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No extradition due to India torture fears

The Appeals Court has rejected a Justice Ministry call to extradite a Dane for weapons smuggling to India.

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A five-judge panel of the Danish High Court has unanimously upheld a lower court verdict not to extradite Niels Holck to India to face charges of weapons smuggling because he would risk inhumane treatment in India.

"As the charges against (Niels Holck) are of rebellion against the Indian authorities, the Court finds that extradition to face charges in India would involve a real risk that he would be subjected to treatment that contravenes the European Human Rights Convention Article 3,” the court said.

The court added India had not signed the United Nations Convention Against Torture and that it had elicited information from among others independent human rights organisations and government sources.

“There is information that in India there is a continued widespread and systematic use of torture and inhumane or degrading treatment of people in police and prison custody, and serious problems with killings and deaths among such people,” the Court said.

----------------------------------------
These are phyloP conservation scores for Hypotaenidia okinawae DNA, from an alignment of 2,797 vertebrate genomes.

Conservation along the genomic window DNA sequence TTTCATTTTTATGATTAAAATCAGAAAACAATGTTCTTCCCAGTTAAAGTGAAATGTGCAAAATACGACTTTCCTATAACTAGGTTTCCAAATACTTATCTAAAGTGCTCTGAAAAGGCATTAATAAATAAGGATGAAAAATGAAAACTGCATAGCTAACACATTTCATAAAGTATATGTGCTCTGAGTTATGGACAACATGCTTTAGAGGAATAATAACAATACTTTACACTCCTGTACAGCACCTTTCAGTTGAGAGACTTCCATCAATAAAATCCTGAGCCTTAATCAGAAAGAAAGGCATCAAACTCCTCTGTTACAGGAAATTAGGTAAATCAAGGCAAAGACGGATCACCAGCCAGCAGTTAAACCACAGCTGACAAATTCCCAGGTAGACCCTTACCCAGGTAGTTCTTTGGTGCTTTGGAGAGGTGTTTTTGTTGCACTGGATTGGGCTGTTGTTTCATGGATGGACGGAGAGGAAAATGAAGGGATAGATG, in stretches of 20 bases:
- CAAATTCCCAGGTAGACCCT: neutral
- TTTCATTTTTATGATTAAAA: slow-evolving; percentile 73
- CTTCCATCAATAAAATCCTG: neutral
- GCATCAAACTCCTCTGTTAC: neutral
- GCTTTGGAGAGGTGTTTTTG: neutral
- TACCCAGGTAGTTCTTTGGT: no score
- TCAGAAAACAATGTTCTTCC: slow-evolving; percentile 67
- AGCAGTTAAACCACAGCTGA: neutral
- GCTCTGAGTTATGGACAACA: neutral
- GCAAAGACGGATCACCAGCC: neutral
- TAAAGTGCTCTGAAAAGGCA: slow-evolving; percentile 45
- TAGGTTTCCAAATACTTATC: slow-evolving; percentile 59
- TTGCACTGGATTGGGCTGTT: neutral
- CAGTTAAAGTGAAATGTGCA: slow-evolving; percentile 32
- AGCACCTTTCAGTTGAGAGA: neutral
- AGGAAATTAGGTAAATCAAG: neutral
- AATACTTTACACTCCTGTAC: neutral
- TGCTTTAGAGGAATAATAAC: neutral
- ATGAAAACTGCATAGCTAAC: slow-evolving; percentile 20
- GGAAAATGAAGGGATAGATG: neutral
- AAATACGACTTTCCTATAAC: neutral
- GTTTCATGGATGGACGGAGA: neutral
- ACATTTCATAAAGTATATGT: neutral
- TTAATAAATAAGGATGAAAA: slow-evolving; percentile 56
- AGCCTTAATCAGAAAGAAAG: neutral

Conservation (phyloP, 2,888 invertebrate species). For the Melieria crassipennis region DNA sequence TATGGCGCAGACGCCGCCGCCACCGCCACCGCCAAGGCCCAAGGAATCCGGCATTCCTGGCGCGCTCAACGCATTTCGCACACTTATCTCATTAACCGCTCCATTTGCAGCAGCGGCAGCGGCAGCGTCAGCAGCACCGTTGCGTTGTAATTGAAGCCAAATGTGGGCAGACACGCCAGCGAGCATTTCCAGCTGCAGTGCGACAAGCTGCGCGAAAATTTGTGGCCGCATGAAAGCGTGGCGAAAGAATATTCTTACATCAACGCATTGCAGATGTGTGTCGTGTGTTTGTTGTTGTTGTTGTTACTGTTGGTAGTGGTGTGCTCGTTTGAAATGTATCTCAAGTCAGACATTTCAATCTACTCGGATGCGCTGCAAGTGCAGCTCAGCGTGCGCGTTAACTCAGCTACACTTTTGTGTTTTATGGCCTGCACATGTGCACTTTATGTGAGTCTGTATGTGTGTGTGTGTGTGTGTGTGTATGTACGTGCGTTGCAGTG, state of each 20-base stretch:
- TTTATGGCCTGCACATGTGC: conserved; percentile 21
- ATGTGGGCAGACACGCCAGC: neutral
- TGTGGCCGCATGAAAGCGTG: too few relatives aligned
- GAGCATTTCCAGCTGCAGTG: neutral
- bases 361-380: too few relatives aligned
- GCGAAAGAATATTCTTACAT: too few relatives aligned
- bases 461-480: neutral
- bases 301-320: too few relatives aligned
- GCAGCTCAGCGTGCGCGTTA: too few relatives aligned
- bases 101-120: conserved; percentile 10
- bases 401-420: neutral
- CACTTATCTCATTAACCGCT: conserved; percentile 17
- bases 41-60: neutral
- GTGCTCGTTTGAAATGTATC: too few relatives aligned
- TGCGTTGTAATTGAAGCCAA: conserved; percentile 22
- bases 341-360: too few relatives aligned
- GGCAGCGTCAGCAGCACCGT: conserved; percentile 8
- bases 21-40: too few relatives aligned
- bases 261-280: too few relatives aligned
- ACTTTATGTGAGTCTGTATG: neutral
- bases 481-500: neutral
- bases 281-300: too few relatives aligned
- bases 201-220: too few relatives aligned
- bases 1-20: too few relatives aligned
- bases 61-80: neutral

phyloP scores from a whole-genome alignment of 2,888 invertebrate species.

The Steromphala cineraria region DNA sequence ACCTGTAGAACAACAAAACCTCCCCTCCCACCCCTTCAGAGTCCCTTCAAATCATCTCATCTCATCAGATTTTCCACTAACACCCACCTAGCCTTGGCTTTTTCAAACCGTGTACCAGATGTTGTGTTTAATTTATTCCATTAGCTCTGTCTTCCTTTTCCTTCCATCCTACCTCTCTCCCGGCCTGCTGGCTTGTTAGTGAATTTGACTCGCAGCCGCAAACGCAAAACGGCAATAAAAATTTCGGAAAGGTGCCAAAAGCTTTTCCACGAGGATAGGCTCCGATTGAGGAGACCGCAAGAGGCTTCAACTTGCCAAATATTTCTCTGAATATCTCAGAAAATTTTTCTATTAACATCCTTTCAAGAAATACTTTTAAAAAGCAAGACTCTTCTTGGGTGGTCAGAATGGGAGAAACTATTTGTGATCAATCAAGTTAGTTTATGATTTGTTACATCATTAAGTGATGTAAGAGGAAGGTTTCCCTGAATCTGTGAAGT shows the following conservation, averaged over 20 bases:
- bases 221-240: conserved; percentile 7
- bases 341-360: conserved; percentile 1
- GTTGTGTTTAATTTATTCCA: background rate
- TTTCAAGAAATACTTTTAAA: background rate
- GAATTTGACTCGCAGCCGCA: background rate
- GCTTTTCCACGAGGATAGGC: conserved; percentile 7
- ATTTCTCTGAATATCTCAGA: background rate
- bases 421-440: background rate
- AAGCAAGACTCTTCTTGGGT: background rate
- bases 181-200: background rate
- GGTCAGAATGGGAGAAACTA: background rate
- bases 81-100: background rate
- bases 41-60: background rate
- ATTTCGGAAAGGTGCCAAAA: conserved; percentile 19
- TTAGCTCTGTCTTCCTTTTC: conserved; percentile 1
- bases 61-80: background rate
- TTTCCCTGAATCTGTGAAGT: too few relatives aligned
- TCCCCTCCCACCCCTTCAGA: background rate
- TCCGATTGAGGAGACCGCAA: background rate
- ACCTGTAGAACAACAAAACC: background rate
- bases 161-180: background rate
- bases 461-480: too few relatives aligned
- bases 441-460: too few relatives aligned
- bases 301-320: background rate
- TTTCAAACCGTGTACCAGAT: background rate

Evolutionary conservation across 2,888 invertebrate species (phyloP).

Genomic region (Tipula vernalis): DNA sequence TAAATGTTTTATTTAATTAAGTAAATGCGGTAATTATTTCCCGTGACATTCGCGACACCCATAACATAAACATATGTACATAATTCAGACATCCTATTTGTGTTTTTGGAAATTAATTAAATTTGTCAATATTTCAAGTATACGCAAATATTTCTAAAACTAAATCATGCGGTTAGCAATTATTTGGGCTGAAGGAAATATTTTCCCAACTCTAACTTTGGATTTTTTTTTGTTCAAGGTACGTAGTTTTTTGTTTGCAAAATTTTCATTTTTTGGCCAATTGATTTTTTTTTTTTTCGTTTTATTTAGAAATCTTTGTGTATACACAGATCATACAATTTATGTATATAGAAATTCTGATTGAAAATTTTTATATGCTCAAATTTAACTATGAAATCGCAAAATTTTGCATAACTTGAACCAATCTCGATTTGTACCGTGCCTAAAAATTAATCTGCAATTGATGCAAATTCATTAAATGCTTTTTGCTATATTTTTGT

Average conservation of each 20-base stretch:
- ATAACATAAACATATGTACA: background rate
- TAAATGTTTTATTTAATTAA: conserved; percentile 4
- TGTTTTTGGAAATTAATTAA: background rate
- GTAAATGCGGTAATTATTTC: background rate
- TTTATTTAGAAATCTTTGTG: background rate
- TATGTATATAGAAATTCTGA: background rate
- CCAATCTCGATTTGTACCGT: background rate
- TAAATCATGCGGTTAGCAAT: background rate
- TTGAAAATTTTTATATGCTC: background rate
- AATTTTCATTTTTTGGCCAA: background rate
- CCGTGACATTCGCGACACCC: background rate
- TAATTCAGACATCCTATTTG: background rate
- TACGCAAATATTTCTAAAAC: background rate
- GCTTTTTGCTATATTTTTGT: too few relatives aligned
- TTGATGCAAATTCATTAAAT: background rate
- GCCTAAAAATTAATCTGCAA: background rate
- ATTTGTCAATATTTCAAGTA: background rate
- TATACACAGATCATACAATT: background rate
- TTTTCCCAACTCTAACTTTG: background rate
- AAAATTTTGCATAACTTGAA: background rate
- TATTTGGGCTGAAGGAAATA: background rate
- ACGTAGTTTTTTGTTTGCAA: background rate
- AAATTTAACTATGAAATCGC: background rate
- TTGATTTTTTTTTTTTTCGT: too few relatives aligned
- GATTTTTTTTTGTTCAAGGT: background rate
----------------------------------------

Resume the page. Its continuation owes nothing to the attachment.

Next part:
“I don’t really know what to think yet,” Niels Holck said adding it remained to be seen whether the prosecution would seek leave to appeal the verdict to the Supreme Court.

Prosecuting Attorney Jørgen Jensen, who contested the case for the Justice Ministry, said he would now consider the verdict and discuss with the Justice Ministry whether to proceed to the Supreme Court.

Denmark’s Justice Ministry initially gave the green light to extradition on strict terms for Holck’s welfare, including an undertaking that he would not be given a death sentence, that he could serve his sentence in Denmark, that torture may not be used against him and that the Danish embassy should have access to him during the case. Holck successfully argued, however, in the lower court that he would not be fairly treated.

India accuses Holck of being one of a group that dropped weapons near the town of Purulia in West Bengal in 1995. Weapons, including Kalashnikovs, sniper rifles and anti-tank weapons were dropped over Purulia on December 17, 1995 from a Latvian registered and crewed Antonov An-26 aircraft that had taken off from Burgas in Bulgaria.

Purulia inhabitants contacted local police after finding some of the weapons, by which time the aircraft had continued to Thailand. On its return it entered Indian air space and was forced to land in Mumbai by Indian Air Force jets, but Holck managed to escape capture.

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